This course is discontinued

STV4236B – International Security and Multipolarity

Schedule, syllabus and examination date

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Course content

This course is an introduction to the basic concepts, theoretical debates, and issues on International Security. The course is roughly divided into three sections. In the first part, we are going to look at major theoretical schools of international relations, their definitions of the international system and the implications for security studies. We will also discuss the meanings of concepts such as national security, national interest, and the security dilemma. In the second part, we are going to look at national security establishments, the major actors and institutions involved and how decisions are made. In the third section, after a brief overview of the evolution of international security from Cold War to our day, we will focus on current security challenges and debates. We will talk about war on terror, and the tensions between civil liberties and national security. We will also discuss the politics of nuclear proliferation, environmental degradation, infectious diseases and global poverty and whether these issues are best dealt with within the parameters of the national security paradigm. We will finish by discussing alternative concepts to national security, such as human or global security and how the definition of national security could be transformed in order to deal more efficiently with the emerging problems of a globalizing world.

Learning outcome

Knowledge
Students will:

  • obtain a good grasp of the core components of national and international security;
  • understand the interrelationship between these components;
  • understand how the components have changed over time;
  • know different theoretical approaches to international security;
  • Learn the components of modern security politics.

Skills

  • Students take these courses as part of their general education or to prepare themselves for careers in fields related to diplomacy, peace and war studies, NGOs, intelligence, or other aspects of international security.

Competences
Students will:

  • improve analytical abilities for public policy evaluation by studying the formulation and implementation of strategies by actors in the national and international security environment.

Admission

Students who are admitted to study programmes at UiO must each semester register which courses and exams they wish to sign up for in Studentweb.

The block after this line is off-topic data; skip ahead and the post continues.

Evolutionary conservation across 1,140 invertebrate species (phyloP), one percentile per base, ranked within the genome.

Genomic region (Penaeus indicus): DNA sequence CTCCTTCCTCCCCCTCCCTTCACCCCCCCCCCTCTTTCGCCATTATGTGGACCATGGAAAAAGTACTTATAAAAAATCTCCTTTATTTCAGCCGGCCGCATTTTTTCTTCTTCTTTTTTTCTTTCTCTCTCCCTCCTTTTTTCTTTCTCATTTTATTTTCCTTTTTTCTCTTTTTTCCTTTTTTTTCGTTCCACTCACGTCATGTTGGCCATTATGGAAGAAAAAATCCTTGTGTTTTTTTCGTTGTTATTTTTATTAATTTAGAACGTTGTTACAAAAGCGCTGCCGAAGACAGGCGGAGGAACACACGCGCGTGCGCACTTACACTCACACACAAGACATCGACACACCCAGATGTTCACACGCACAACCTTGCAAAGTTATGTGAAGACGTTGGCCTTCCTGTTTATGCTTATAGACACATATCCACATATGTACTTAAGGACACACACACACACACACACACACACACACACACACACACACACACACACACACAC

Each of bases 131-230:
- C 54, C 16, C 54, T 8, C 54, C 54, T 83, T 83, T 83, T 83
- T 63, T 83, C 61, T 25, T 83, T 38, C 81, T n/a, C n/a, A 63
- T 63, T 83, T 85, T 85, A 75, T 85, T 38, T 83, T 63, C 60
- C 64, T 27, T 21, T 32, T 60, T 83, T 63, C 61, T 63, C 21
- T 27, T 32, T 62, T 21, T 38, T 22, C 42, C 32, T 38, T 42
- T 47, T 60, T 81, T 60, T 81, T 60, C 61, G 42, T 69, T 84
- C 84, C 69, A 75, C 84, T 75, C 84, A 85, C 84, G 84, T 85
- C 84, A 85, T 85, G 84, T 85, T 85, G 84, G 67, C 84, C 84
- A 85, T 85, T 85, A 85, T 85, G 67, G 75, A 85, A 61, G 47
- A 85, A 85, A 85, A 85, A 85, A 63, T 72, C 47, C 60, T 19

If you are not already enrolled as a student at UiO, please see our information about admission requirements and procedures.

Prerequisites

Formal prerequisite knowledge

Bachelor's degree in Political Science or equivalent.

Recommended previous knowledge

Bachelor's degree in Political Science or equivalent.

Teaching

10 lectures will be given. The lectures are held intensively for a period of 5 weeks, with the exam in the sixth week. The course will be taught as a series of research seminars where the curriculum will be presented by the participating students and discussed in plenum. The presentations are short 10-15 minute summaries of an assigned part of the curriculum. This is not a hand-in assignment, although students may want to share the cliff-notes among themselves. The students will sign up for their presentations during the first class.

Students are expected to attend all seminars, roll calls will be held at the beginning of each seminar. A failure to attend 2/3 of the seminars will be treated as voluntary withdrawal from the course. Failing to observe this criterion will lead to being barred from handing in exam papers.

Access to teaching

A student who has completed compulsory instruction and coursework and has had these approved, is not entitled to repeat that instruction and coursework. A student who has been admitted to a course, but who has not completed compulsory instruction and coursework or had these approved, is entitled to repeat that instruction and coursework, depending on available capacity.

Examination

Course paper (15-20 pages. 7000 - 10.000 words, including footnotes). Exceeding the max word count negatively towards the grade.

Themes and titles for the individual course papers have to be approved by the lecturer and are expected to arise from questions central to the syllabus and communicate with its readings.

 

Language of examination

English

Grading scale

Grades are awarded on a scale from A to F, where A is the best grade and F is a fail. Read more about the grading system.

Explanations and appeals

It is recommended to request an explanation of your grade before you decide to appeal.

Appeal

Explanation

The deadline to request an explanation is one week after the grade is published. For oral and practical examinations, the deadline is immediately after you have received your grade.

The explanation should normally be given within two weeks after you have asked for it. The examiner decides whether the explanation is to be given in writing or verbally.

Resit an examination

Special examination arrangements

Application form, deadline and requirements for special examination arrangements.

Facts about this course

Credits

10

Level

Master

Teaching

Spring 2013

Examination

Spring 2013

Teaching language

English